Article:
Be The Best
Rhapsody in BlueIceberg in Tracy Arm Fjord near Juneau, Alaska Photographers are their own best curators. They're also their own worst.
As the creator of the images, you know what you're trying to convey; you're intimately acquainted with the locations at which you often work; you know how you want to represent yourself as an artist. Who could be better positioned than you when it comes to identifying what ought to be included in your portfolio?
Still, it can be tough to make such decisions.
A single photograph can evoke all sorts of memories. You recall the hours spent on location. The effort and expense required to get there. People you were shooting with or that you met along the way. What the weather was like. How long you had to wait before you could make the photo. Interesting travel adventures and/or mishaps on the way to or while on location. All sorts of things.
To be a good curator, you have to forget all of that. Emotions cloud judgement. You must be dispassionate and unbiased; easier said than done.
Good curators are good editors.
Step one is learning to overcome emotional attachments to images that don't represent your best work.
Does any of this sound familiar? These are the types of images that can be hard to cut but probably ought to go. That doesn't mean you can't continue to enjoy them; it's not like you're tossing them into a black hole or purging them from your hard drive. Consider them treasures for your permanent private collection.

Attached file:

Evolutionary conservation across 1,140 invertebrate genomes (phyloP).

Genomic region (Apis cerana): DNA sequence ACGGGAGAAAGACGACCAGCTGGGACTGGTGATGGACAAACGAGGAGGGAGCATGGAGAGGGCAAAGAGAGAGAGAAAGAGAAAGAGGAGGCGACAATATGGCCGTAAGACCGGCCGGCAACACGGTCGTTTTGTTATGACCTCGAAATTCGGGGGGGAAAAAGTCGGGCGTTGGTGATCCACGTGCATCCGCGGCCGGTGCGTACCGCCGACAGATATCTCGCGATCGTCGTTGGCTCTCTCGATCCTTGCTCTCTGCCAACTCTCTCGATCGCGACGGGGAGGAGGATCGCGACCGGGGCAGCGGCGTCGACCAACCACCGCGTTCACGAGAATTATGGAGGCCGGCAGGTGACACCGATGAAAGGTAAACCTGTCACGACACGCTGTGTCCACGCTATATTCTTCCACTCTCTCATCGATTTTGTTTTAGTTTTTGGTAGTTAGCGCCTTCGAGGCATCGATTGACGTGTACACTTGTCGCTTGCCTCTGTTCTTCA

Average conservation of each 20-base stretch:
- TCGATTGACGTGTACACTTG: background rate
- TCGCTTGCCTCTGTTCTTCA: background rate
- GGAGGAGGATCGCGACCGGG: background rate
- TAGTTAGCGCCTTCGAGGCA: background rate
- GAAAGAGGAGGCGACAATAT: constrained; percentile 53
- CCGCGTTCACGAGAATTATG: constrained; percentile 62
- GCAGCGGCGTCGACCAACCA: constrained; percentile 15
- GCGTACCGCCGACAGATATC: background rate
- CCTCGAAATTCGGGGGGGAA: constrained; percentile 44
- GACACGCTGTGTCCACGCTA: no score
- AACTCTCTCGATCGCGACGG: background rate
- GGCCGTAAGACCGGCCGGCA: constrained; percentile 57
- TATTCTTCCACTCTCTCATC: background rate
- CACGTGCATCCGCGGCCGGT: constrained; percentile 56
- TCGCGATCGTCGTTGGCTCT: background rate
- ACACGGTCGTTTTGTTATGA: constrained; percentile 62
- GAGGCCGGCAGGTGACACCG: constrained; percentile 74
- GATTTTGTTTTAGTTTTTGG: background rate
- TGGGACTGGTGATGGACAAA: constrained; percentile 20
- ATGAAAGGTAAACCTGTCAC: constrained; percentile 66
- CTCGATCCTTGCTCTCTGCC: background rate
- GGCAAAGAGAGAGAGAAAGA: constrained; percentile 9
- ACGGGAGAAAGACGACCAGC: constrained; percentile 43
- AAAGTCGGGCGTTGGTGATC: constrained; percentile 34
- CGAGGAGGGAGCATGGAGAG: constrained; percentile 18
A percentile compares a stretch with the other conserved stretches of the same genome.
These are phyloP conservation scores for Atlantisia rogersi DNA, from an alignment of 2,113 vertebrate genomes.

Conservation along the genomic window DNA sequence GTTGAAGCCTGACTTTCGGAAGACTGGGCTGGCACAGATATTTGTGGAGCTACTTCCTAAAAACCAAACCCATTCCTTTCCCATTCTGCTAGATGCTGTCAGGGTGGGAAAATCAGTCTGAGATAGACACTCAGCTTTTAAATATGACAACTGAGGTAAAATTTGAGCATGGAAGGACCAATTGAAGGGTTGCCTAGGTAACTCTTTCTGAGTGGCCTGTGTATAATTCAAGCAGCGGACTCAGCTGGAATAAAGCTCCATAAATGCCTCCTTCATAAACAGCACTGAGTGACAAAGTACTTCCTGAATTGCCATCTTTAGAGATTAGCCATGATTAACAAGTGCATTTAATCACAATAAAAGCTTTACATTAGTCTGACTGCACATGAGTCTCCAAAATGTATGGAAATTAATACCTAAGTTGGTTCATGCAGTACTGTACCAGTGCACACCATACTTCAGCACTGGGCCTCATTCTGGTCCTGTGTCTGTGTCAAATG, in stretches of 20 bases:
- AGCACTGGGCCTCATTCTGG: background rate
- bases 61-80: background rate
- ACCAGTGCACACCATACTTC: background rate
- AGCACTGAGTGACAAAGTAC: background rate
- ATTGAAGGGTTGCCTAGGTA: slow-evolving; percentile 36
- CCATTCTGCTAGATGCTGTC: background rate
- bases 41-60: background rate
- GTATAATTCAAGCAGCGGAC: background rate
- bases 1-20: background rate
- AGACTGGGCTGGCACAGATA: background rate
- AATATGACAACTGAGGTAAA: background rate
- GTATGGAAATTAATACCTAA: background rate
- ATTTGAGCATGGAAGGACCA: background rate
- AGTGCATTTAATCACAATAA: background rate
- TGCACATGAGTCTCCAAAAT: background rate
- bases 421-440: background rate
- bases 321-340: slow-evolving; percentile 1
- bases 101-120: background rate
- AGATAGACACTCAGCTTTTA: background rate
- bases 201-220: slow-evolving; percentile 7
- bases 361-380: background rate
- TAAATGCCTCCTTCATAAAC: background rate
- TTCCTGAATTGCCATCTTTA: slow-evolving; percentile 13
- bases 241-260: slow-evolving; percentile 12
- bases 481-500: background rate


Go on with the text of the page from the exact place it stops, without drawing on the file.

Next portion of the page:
Reserve the finest for your portfolio. You know the old saying, "You're only as strong as your weakest link." The idea is worth thinking about as you review your images and make decisions about which best represent your body of work.
[Note: there's a big difference between removing an image with flaws or which no longer stands up creatively versus pulling a photograph simply because it didn't generate a lot of "likes" when you posted it to Instagram or Facebook. Art is subjective. You will never please everyone. Some people love abstracts. Others dislike them. Some are drawn to grand vistas while others prefer intimate scenes. You say potato, I say.... Don't let social media dictate the measure of your work.]
Good editors also know when enough is enough: there can be virtue in brevity. Should your collection showcasing (fill in the blank with a location or specific subject matter) include hundreds - or thousands - of images? You may have many terrific photographs - but will people wade through it all? Are there redundancies? How many images are necessary to convey the message? Are they all equally good? Photographers must learn when, what and how much to remove.
Portfolios evolve over time. Skills improve. We learn new post-processing techniques. Over the years, perhaps we look at the world differently, or pursue divergent subject matter. Creativity evolves. Add a few new images, remove a few older ones.
Quality, not quantity. Leave the viewer wanting more.
Remember - there are other avenues in which you can utilize some of the images you've opted to trim. Books. Presentations. Instruction. Articles. Licensing. Save them for another time or occasion.
It can be tough to curate your own work, but it's a skill that can be developed. As you become more proficient, you'll see that it's you who is best qualified for the job.
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